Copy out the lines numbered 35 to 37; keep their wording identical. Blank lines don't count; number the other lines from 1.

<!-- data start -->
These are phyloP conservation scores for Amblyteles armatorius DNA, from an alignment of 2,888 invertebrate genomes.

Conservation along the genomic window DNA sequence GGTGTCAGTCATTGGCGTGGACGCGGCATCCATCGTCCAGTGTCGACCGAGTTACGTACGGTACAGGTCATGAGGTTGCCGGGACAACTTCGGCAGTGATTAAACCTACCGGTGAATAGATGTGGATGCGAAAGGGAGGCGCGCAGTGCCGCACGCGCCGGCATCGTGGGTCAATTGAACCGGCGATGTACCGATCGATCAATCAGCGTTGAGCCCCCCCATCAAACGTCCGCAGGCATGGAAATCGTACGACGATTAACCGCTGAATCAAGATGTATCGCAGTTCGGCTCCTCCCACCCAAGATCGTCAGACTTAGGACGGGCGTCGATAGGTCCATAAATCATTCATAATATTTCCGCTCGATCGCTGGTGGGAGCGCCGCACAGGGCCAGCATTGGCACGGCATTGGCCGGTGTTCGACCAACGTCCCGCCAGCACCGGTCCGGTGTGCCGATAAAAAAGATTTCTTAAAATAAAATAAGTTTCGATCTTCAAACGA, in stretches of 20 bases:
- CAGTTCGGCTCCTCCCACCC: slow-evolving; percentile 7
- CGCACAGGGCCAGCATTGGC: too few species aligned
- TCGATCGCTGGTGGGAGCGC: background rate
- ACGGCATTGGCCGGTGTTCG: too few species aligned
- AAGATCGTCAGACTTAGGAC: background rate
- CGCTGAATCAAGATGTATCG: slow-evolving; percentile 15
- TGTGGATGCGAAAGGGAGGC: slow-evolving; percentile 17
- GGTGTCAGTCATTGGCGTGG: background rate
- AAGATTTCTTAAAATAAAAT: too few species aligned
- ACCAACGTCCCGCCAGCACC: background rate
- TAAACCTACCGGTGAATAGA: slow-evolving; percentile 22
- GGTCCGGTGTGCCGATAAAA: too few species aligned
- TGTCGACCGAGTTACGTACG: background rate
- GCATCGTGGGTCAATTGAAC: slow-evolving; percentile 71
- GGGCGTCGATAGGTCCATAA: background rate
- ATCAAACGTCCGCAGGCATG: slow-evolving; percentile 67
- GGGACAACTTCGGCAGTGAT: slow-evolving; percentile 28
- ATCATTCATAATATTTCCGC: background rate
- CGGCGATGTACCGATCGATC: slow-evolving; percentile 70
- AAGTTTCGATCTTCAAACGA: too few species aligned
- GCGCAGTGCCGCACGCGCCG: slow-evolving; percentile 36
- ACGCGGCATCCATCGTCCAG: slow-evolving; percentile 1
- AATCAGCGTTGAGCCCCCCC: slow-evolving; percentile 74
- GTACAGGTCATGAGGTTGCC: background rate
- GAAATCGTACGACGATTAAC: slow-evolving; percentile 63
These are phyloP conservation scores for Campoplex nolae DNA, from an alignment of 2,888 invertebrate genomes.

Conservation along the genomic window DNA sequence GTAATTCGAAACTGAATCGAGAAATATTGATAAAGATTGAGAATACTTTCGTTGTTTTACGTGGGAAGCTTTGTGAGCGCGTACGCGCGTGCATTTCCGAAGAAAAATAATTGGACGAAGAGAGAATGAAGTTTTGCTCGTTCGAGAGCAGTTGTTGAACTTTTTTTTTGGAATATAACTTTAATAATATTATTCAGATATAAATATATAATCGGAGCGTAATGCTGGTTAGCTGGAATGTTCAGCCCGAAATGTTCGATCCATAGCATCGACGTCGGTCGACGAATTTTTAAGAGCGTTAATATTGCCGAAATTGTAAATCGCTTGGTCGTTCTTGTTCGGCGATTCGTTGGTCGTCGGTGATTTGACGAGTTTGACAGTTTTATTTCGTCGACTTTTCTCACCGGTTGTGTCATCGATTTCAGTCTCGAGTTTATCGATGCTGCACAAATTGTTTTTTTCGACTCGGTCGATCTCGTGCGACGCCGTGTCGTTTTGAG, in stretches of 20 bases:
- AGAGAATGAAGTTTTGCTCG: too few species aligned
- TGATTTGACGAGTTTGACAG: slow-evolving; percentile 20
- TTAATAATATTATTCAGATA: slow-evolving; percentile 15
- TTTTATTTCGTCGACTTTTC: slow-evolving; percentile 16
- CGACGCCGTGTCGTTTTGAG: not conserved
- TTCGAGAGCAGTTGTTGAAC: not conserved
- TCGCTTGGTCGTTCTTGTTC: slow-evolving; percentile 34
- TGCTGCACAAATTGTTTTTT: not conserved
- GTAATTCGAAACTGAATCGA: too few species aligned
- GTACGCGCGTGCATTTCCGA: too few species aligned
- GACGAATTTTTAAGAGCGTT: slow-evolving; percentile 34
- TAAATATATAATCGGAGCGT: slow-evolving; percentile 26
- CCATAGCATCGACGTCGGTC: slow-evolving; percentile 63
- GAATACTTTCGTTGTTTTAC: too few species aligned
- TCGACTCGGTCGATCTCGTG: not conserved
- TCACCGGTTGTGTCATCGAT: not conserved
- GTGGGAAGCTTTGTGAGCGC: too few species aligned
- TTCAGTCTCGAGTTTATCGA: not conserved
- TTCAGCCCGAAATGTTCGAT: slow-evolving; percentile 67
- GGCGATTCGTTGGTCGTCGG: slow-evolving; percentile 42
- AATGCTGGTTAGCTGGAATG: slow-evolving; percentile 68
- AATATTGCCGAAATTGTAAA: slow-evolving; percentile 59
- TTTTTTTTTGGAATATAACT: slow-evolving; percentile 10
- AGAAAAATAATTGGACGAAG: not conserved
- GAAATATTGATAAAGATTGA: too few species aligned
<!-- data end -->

- TTCGAGAGCAGTTGTTGAAC: not conserved
- TCGCTTGGTCGTTCTTGTTC: slow-evolving; percentile 34
- TGCTGCACAAATTGTTTTTT: not conserved